1. Check for special case passwords - User's shouldn't be allowed to use their username, email or other obvious values as their password.

You can create custom validators for ASP.NET Core Identity, as I showed in my previous post.

Whether you agree 100% with these rules doesn't really matter, but I think most people will agree with at least a majority of them. Either way, preventing the most common passwords is somewhat of a no-brainer.

There's no built-in way of achieving this, but thanks to ASP.NET Core Identity's extensibility, we can create a custom validator instead.

Creating a validator to check for common passwords

ASP.NET Core Identity lets you register custom password validators. These are executed when a user registers on your site, or changes their password, and let you apply additional constraints to the password.

In my last post, I showed how to create custom validators. Creating a validator to check for common passwords is pretty simple - we load the list of forbidden passwords into a HashSet, and check that the user's password is not one of them:

public class Top100PasswordValidator<TUser> : IPasswordValidator<TUser>
        where TUser : class
    static readonly HashSet<string> Passwords { get; } = PasswordLists.Top100Passwords;

    public Task<IdentityResult> ValidateAsync(UserManager<TUser> manager,
                                                TUser user,
                                                string password)
            var result = IdentityResult.Failed(new IdentityError
                Code = "CommonPassword",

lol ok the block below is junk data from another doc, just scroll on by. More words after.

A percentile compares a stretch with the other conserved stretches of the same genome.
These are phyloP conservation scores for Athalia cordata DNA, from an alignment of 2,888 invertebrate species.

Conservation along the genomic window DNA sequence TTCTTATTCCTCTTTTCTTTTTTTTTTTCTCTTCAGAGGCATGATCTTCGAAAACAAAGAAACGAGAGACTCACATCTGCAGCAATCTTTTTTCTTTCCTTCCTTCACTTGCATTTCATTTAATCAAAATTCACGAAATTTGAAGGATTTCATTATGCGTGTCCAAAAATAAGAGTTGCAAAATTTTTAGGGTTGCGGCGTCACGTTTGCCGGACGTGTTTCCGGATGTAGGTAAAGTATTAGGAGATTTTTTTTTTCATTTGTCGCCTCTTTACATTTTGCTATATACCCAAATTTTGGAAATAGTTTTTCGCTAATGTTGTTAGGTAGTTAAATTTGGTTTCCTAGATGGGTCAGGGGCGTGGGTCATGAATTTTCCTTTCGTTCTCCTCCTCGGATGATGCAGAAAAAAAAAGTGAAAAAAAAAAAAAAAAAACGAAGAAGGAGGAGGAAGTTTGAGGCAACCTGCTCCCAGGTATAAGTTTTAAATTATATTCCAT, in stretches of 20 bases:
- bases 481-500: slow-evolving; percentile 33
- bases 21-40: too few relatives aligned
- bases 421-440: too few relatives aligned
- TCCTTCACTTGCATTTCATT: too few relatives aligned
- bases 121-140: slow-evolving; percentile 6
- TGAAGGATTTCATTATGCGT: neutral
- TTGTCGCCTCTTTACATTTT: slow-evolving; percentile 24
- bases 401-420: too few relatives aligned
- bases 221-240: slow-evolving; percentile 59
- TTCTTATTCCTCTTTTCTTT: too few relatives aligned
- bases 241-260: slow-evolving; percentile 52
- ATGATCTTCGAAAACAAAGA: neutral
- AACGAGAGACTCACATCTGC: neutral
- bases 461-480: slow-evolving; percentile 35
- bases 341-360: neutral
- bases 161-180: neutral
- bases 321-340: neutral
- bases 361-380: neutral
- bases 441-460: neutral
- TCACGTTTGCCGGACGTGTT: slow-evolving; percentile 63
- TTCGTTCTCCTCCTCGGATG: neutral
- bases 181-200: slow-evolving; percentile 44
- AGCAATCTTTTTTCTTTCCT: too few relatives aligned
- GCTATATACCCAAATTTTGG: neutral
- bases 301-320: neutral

Description = "The password you chose is too common."
            return Task.FromResult(result);
        return Task.FromResult(IdentityResult.Success);

This validator is pretty standard. We have a list of passwords that you are not allowed to use, stored in the static HashSet<string>. ASP.NET Core Identity will call ValidateAsync when a new user registers, passing in the new user object, and the new password.

As we don't need to access the user object itself, we can make this validator completely generic to TUser, instead of limiting it to IdentityUser<TKey> as we did in my last post.

There's plenty of different passwords list we could choose from, so I chose to implement a few different variations, based on the 10 million passwords from 2016, depending on how restrictive you want to be.

  • Block passwords in the top 100 most common
  • Block passwords in the top 500 most common
  • Block passwords in the top 1,000 most common
  • Block passwords in the top 10,000 most common
  • Block passwords in the top 100,000 most common

Each of these passwords lists is stored as an embedded resource in the NuGet package. In the new .csproj file format, you do this by removing it from the normal wildcard inclusion, and marking as EmbeddedResource:

<Project Sdk="Microsoft.NET.Sdk">


    <None Remove="PasswordLists\10_million_password_list_top_100.txt" />

    <EmbeddedResource Include="PasswordLists\10_million_password_list_top_100.txt" />